Published: 26th August 2015
The UK rail system is now officially the safest major railway system in Europe and this statistic coincides with the 175th anniversary of the Railway Inspectorate (RI). The RI has gone through several organisational changes but the underlying remit of the railway inspectors has been to investigate accidents and near misses to establish what went wrong and to learn from these incidents.
The RI has undergone several changes in the last 20 years or so due to rail privatisation and is now part of the Office of Rail and Road (ORR). But whoever the inspectors report to, they have a long history of improving railway safety and when one researches the history of railway safety, it can be seen that safety inspectors have saved countless lives. For example, 80 years ago it was announced that only eight passengers had died annually in recent years, an excellent safety record the RI said at the time.
It all started in 1840 when using the Railway Regulation Act, the Board of Trade appointed the first Railway Inspector to inspect construction and equipment of new railways. Following many accidents and the explosive growth of railways, from 1871 railway inspectors were given powers to investigate accidents and recommend ways to avoid them. These included the mandatory use of fully braked trains, how to avoid steam locomotive boilers exploding and signalling rules designed to ensure trains were kept apart from each other!
Other initiatives were rules for lookout men for engineering works and designing safer driving cabs in case of a collision as well as setting noise level maximums in driver cabs, and emergency train evacuation rules.
The ORR’s annual safety report just published highlights the rail industry’s literally strong track record improving safety and the challenges of meeting an ever busier network. The next task for ORR is to help the rail industry take a more proactive approach to predicting and preventing problems before they become a safety risk. This latest report highlights the downward trend in harm to passengers reducing by a third in the past ten years making Britain's railways the safest in Europe.
Last year was the eighth consecutive year without any train accident-related passenger death and the second consecutive year with no passenger train derailments. The rail industry has collectively reduced the risk to passengers alighting or joining trains but this work is ongoing.
ORR's Director of railway safety, Ian Prosser, said:
Great Britain’s railways have a strong track record on improving safety, and after a decade of investment and growth, are now statistically the safest in Europe. While this improvement is to be commended, statistics only tell part of the story, the industry cannot become complacent. ORR’s inspectors have identified that there is still room for improvement.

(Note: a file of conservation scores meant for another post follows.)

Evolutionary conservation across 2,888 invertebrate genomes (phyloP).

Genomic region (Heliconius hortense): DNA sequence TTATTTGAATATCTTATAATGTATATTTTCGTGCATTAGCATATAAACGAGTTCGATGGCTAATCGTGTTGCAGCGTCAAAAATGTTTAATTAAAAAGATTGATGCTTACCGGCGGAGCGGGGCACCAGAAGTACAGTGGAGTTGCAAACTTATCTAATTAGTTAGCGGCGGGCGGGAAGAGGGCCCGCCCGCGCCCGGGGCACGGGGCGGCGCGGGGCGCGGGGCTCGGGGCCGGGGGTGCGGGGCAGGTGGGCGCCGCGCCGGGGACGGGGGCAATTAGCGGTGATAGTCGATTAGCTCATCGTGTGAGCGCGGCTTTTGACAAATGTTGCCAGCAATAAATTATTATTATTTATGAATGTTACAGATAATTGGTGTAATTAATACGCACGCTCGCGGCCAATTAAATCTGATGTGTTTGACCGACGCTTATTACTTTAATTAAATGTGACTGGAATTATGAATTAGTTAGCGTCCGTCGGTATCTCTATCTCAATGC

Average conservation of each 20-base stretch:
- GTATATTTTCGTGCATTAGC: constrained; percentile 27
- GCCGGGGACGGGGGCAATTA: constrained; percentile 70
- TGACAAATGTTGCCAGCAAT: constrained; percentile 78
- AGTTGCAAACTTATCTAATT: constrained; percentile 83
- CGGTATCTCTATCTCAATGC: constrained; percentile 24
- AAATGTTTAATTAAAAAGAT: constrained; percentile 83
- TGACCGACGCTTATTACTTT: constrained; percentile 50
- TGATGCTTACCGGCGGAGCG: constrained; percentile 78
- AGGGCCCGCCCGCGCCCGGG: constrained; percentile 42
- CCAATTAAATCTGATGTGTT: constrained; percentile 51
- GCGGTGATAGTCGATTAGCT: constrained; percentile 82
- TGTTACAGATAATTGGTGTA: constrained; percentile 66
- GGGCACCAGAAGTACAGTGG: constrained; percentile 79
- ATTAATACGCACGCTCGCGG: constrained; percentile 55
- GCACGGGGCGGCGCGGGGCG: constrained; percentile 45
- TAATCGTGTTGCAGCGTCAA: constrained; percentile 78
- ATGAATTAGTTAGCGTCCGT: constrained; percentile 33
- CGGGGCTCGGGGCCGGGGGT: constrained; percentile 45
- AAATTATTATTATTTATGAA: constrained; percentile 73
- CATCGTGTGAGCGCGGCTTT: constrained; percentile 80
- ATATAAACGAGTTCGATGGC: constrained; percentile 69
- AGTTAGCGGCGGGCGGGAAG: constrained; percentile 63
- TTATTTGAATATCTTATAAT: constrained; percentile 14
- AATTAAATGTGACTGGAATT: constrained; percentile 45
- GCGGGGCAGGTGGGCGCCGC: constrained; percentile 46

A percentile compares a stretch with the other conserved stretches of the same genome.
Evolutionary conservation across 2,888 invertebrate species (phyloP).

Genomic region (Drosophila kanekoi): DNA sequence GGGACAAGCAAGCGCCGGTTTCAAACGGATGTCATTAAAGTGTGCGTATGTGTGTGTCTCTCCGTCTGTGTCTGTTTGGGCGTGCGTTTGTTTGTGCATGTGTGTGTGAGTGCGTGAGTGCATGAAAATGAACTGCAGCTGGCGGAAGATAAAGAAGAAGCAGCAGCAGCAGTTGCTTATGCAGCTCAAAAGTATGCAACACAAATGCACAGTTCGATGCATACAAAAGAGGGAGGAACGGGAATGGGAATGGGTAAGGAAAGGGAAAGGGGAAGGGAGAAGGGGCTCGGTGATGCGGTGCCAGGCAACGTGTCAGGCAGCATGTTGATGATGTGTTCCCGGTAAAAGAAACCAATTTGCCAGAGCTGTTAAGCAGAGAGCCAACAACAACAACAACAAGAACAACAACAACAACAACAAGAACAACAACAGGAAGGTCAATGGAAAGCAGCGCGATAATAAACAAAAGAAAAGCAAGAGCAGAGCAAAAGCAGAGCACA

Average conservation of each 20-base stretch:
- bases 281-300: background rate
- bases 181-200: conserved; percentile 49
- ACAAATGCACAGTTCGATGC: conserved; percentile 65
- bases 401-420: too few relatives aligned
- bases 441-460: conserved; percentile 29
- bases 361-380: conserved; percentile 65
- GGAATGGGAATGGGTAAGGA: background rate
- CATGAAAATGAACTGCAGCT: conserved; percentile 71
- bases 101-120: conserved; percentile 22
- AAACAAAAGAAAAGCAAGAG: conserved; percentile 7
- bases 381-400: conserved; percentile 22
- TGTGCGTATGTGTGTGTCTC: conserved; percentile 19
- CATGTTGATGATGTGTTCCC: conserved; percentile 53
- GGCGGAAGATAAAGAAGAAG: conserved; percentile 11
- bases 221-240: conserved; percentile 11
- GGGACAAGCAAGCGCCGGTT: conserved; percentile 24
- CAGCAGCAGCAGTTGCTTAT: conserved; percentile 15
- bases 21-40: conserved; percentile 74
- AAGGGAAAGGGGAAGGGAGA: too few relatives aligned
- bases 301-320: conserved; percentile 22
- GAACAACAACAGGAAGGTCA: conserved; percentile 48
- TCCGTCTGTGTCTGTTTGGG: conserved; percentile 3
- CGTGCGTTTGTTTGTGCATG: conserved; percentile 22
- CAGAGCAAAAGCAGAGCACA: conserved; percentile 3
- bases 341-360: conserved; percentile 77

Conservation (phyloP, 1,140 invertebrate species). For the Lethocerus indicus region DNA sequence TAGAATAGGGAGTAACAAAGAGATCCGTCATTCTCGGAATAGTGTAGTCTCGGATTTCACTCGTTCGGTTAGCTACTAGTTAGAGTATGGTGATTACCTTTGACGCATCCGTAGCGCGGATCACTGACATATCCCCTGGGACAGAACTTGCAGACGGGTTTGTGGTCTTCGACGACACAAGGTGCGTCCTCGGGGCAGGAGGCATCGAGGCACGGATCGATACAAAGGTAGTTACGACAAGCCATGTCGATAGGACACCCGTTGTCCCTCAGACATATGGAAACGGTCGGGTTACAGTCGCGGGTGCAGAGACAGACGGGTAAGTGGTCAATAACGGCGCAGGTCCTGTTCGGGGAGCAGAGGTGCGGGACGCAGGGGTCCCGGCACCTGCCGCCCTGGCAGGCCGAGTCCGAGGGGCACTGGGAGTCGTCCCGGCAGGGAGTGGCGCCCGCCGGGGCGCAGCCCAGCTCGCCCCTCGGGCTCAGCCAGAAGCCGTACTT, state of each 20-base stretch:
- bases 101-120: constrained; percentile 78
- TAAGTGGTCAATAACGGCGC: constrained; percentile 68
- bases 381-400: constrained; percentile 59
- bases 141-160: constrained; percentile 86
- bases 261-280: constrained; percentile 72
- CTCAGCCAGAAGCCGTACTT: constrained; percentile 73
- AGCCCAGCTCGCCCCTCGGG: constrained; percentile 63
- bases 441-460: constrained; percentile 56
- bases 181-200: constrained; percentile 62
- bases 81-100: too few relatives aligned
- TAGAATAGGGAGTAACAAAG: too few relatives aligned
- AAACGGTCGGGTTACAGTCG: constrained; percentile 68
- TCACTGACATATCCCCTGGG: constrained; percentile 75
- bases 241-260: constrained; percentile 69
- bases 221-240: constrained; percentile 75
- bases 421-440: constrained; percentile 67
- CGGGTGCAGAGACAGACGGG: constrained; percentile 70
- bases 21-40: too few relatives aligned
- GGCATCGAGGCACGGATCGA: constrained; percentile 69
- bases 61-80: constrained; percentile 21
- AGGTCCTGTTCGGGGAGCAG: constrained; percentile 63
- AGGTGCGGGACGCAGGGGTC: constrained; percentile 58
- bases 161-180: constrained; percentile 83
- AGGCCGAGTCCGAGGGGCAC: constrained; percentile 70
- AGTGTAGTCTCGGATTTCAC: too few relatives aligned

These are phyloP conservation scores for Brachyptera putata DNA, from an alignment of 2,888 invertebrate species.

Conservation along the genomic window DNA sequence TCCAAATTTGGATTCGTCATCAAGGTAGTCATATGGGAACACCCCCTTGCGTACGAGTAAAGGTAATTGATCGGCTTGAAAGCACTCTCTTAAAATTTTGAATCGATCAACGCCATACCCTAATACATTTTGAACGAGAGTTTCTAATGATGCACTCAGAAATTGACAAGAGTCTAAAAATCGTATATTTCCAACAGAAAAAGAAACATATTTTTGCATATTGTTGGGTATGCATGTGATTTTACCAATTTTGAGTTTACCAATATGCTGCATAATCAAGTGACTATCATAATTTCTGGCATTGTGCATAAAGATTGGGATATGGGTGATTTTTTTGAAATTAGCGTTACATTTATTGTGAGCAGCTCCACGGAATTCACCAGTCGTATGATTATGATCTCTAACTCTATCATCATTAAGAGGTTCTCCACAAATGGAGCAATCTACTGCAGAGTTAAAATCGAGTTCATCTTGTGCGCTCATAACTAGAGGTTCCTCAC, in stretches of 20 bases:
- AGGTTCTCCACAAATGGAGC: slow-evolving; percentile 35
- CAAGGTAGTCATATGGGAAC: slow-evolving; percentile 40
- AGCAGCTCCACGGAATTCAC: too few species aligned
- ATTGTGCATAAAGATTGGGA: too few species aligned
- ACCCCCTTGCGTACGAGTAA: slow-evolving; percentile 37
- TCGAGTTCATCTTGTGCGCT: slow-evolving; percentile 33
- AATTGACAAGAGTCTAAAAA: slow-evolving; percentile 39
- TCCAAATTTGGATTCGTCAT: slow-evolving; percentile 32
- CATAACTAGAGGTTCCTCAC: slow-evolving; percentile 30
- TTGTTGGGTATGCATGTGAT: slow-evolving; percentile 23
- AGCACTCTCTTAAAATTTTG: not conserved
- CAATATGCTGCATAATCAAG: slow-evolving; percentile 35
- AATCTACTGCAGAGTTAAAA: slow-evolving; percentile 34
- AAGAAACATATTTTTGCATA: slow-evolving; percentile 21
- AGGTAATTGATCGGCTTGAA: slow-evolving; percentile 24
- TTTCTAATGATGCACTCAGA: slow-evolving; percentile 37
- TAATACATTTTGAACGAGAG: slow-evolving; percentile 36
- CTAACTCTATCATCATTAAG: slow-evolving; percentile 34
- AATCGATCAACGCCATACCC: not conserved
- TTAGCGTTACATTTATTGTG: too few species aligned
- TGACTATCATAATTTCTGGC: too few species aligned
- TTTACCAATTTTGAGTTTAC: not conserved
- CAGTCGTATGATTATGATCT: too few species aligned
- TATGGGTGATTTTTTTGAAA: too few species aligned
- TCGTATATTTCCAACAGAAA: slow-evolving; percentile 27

ORR’s evidence highlights the challenges facing the rail industry, in particular, the need to manage growth safely.
Our safety inspectors report a mixed picture, with improvements at level crossings, on platform safety and asset management. However, inspectors are also seeing scope for improvement in safety risk assessments and worker health and safety.
The regulator is working with the rail industry to help it take a more proactive approach, recognising and managing safety issues before passengers or rail workers come to harm.
One example of how ORR and their RI work is demonstrated by the prosecution of a qualified train driver, Andrew McKenna who was fined £2000 by the Birmingham Magistrates Court with costs of £1,581.87. This was for failing to follow safety rules while driving a Class 47 locomotive in April 2012 on the West Coast Main Line. Mr McKenna pleaded guilty to a prosecution brought by the Office of Rail and Road (ORR) for a breach of health and safety law.
Mr McKenna was driving a Devon and Cornwall Railways locomotive from Birmingham to Crewe when two crucial safety devices – the Driver Safety Device (DSD) and National Radio Network (NRN) radio – stopped working shortly after he set off. Railway safety rules and his knowledge of them dictate that he should have notified the signaller immediately to take instructions as to whether to proceed to a siding or another place to assess the locomotive.
He did not do this and then the speedometer failed and he again ignored safety procedures. He also drove the engine exceeding the speed limit by some margin.
The prosecution was brought after the ORR investigation into the incident and found Mr McKenna was driving a locomotive with three failed safety devices. The signaller had no knowledge of the problems on the train and therefore had no means of contacting the driver.
Driving trains is a safety critical task requiring extensive training and in order to be declared competent, train drivers must have knowledge of and adhere to the RSSB Rule Book. By not following safety rules, Mr McKenna failed in his duty to manage the safety risks associated with driving a train.